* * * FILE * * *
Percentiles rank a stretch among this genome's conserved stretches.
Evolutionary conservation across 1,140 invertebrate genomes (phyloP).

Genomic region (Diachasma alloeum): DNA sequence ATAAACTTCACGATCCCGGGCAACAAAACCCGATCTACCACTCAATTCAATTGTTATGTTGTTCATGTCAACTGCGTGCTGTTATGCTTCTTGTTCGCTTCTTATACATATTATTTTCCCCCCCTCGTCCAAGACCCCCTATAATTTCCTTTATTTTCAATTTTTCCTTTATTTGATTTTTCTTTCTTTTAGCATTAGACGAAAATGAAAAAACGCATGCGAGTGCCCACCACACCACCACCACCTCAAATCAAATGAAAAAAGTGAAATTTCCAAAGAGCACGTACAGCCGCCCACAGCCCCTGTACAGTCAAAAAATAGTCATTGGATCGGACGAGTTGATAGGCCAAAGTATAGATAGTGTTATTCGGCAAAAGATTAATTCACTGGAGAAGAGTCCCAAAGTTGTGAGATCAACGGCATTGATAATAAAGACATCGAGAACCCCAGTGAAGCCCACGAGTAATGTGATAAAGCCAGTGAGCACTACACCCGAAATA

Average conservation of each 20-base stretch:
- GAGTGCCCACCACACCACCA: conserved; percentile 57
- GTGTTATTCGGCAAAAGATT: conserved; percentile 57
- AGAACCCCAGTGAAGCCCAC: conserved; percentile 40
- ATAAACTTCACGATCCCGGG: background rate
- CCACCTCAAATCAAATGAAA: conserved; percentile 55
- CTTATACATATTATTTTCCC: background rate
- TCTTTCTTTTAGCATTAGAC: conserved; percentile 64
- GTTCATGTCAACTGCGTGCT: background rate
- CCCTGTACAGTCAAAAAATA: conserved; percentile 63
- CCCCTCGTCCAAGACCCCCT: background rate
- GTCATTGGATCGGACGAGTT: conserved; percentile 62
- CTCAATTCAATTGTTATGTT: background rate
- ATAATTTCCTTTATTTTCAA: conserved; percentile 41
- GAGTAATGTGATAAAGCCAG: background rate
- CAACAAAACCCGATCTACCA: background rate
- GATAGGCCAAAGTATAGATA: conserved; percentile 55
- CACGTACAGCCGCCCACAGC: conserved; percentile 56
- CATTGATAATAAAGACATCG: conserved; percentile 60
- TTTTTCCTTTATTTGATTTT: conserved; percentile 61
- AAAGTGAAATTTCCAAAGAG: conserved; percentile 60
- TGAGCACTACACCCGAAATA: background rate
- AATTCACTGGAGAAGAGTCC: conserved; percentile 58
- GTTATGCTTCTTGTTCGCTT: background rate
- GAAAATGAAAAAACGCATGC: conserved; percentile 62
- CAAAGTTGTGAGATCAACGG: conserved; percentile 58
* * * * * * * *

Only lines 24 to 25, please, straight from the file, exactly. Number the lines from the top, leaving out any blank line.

- AAAGTGAAATTTCCAAAGAG: conserved; percentile 60
- TGAGCACTACACCCGAAATA: background rate